Best 23 Quotes From Holocaust Survivors About Concentration Camps

Best 23 Quotes From Holocaust Survivors About Concentration Camps

The Holocaust remains one of the darkest chapters in human history, during which millions of innocent lives were lost. Holocaust survivors have shared their harrowing experiences to ensure that the world never forgets the atrocities that took place in concentration camps. Their stories serve as a stark reminder of the horrors that unfolded and the resilience of the human spirit. In this article, we have compiled 23 quotes from Holocaust survivors about their time in concentration camps.

1. “I swore never to be silent whenever and wherever human beings endure suffering and humiliation. We must always take sides. Neutrality helps the oppressor, never the victim.” – Elie Wiesel

2. “It’s not for me to judge the guilty. All I want is to prevent the old wounds from reopening.” – Primo Levi

3. “What hurts the victim most is not the cruelty of the oppressor but the silence of the bystander.” – Elie Wiesel

4. “When you see something that is not right, not fair, not just, you have to speak up. You have to say something; you have to do something.” – John Lewis

5. “Man’s inhumanity to man is as old as humanity itself.” – Simon Wiesenthal

6. “In spite of everything, I still believe that people are really good at heart.” – Anne Frank

7. “I decided that I would not let my past define who I am, but rather, I would use it to shape who I become.” – Eva Mozes Kor

8. “They can kill you, but they can’t eat you. That’s important.” – Jack Mandelbaum

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9. “The question is not how to survive, but rather, what is worth surviving for.” – Viktor Frankl

10. “I will bear witness, I will not forget, and I will not be silenced.” – Elie Wiesel

11. “I still believe in humanity, and I refuse to give up hope.” – Irene Butter

12. “I survived because I had hope. I had faith that there was something better waiting for me beyond those barbed wires.” – Gerda Weissmann Klein

13. “When you have no choice, you have to choose.” – Leon Leyson

14. “It is the human capacity for evil that frightens me the most.” – Elie Wiesel

15. “We must remember that hatred is never the answer; it only perpetuates the cycle of violence.” – Magda Brown

16. “The greatest triumph over the Nazis was not in their defeat on the battlefield, but in our ability to rebuild our lives and find joy again.” – Eva Mozes Kor

17. “Even in the darkest of times, there is always a flicker of light that can guide us home.” – Anne Frank

18. “We survived because we refused to let them crush our spirit.” – Ruth Minsky Sender

19. “The Nazis may have taken everything from us, but they could never take away our memories and our stories.” – Primo Levi

20. “We are not just survivors; we are witnesses. It is our duty to tell the world what happened so that it may never be repeated.” – Elie Wiesel

21. “Hate is a burden that only weighs down the one who carries it.” – Simon Wiesenthal

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22. “It is not enough to remember the Holocaust; we must actively work to prevent such horrors from happening again.” – Gerda Weissmann Klein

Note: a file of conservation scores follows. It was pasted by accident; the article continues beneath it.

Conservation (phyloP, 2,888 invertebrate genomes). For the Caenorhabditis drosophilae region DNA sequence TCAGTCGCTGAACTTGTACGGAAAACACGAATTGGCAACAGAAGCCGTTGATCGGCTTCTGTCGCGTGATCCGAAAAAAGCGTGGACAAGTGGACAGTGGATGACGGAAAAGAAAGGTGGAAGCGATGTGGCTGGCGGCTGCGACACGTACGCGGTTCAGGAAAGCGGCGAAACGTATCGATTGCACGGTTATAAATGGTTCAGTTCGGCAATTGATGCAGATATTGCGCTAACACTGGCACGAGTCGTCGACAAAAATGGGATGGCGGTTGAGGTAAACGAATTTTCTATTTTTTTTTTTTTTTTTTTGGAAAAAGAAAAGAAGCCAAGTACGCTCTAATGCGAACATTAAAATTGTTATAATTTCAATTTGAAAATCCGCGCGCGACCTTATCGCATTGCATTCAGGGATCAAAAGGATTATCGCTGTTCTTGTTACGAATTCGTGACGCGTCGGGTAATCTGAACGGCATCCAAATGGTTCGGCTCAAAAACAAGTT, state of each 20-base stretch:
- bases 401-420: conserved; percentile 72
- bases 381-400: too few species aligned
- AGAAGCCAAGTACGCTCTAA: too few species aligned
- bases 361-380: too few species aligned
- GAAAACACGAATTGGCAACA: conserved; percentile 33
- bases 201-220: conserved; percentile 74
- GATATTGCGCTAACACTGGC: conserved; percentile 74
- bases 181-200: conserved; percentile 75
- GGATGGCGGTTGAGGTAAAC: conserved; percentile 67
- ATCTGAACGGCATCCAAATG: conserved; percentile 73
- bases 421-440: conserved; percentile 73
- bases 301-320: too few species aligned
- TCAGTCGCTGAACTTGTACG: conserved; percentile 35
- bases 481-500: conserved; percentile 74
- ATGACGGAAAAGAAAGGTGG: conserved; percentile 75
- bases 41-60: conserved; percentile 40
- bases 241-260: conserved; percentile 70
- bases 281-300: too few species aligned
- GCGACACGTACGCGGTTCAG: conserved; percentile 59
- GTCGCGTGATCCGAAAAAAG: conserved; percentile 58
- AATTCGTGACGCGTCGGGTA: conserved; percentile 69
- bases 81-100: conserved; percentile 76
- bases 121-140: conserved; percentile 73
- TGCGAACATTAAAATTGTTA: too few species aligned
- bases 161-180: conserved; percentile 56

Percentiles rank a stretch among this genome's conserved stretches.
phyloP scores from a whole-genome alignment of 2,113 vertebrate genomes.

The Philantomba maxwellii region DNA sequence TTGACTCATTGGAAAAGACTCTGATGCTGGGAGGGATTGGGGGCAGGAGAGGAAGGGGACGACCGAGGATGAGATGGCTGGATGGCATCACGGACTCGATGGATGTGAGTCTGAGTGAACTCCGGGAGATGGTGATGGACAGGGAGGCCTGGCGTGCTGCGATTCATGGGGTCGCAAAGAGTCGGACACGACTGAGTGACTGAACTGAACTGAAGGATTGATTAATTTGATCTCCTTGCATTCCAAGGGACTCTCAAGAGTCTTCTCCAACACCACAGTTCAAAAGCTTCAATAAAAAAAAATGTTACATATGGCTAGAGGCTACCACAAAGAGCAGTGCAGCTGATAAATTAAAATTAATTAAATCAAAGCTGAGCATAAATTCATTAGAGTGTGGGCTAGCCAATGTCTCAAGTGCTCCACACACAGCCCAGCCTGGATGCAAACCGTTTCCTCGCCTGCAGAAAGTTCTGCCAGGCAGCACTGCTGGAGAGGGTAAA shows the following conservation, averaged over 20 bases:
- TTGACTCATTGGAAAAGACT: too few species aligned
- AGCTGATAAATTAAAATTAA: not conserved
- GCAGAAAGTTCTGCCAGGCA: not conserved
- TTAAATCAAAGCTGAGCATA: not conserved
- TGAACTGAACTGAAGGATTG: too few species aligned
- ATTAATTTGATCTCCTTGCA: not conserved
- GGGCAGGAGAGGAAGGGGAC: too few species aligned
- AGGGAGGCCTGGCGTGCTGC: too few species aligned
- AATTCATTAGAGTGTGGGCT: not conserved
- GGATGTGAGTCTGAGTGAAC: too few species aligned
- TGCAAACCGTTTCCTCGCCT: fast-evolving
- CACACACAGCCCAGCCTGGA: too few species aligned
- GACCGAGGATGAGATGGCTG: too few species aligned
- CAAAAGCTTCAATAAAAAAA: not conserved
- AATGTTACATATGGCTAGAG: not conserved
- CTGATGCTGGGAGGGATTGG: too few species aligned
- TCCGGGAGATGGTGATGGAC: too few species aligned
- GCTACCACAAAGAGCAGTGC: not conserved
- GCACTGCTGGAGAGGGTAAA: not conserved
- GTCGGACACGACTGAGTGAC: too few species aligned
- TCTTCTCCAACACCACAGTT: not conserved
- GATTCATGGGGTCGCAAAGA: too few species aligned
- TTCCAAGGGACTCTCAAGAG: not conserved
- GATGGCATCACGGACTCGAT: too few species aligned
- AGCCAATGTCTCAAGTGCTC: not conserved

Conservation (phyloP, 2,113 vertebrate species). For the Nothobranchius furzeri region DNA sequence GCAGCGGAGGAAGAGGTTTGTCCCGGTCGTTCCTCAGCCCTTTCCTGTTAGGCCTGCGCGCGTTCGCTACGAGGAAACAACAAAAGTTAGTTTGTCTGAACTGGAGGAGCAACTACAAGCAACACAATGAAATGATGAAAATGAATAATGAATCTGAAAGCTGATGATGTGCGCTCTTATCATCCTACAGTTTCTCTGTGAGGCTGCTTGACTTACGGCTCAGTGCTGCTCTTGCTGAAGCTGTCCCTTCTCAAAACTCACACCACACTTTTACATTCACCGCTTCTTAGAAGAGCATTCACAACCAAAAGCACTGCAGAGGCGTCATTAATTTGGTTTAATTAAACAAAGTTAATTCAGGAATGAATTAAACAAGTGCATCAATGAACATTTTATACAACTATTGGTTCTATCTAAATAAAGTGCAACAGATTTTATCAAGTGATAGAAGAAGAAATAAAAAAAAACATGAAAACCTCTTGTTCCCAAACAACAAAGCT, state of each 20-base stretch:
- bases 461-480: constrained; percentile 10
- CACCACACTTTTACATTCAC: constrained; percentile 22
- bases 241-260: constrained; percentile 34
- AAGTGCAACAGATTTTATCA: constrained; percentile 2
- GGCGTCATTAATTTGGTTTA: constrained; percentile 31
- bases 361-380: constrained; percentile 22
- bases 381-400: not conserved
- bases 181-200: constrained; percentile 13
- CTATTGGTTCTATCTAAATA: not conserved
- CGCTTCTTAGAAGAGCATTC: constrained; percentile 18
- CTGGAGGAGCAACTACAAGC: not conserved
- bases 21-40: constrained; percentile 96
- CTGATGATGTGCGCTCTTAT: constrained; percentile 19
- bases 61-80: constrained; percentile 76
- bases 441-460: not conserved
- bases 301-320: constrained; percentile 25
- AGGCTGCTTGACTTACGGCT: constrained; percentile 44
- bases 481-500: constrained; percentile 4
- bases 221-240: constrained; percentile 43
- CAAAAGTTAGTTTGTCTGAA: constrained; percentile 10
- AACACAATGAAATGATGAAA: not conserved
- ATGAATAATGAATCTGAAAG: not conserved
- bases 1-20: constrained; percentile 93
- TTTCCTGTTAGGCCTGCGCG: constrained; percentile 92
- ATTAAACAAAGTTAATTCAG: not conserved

23. “Our scars are not signs of weakness, but reminders of the strength it took to survive.” – Leon Leyson


Q: What were concentration camps during the Holocaust?
A: Concentration camps were facilities established by the Nazis during World War II to imprison and systematically exterminate millions of people, primarily Jews, but also other targeted groups such as Romani people, homosexuals, disabled individuals, and political dissidents.

Q: How many people died in concentration camps during the Holocaust?
A: It is estimated that approximately six million Jews and millions of others were killed in concentration camps during the Holocaust.

Q: What was life like in concentration camps?
A: Life in concentration camps was marked by extreme suffering, deprivation, torture, and death. Prisoners endured overcrowded and unsanitary conditions, malnutrition, forced labor, medical experiments, and systematic extermination.

Q: Why is it important to remember the Holocaust?
A: Remembering the Holocaust is crucial to ensure that such atrocities are never repeated. It serves as a reminder of the consequences of hatred, discrimination, and indifference, and the importance of standing up against injustice.

Q: How did Holocaust survivors find the strength to rebuild their lives?
A: Holocaust survivors found the strength to rebuild their lives through resilience, determination, and the support of their communities. Many survivors drew on their traumatic experiences to advocate for justice, peace, and the remembrance of the Holocaust.

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In conclusion, the quotes shared by Holocaust survivors about their experiences in concentration camps provide us with a glimpse into the unimaginable horrors they endured. Their words serve as a powerful reminder of the importance of speaking out against injustice, promoting tolerance and understanding, and actively working towards a world where such atrocities are never repeated. These survivors’ stories have become a testament to the indomitable human spirit and a call to action for future generations.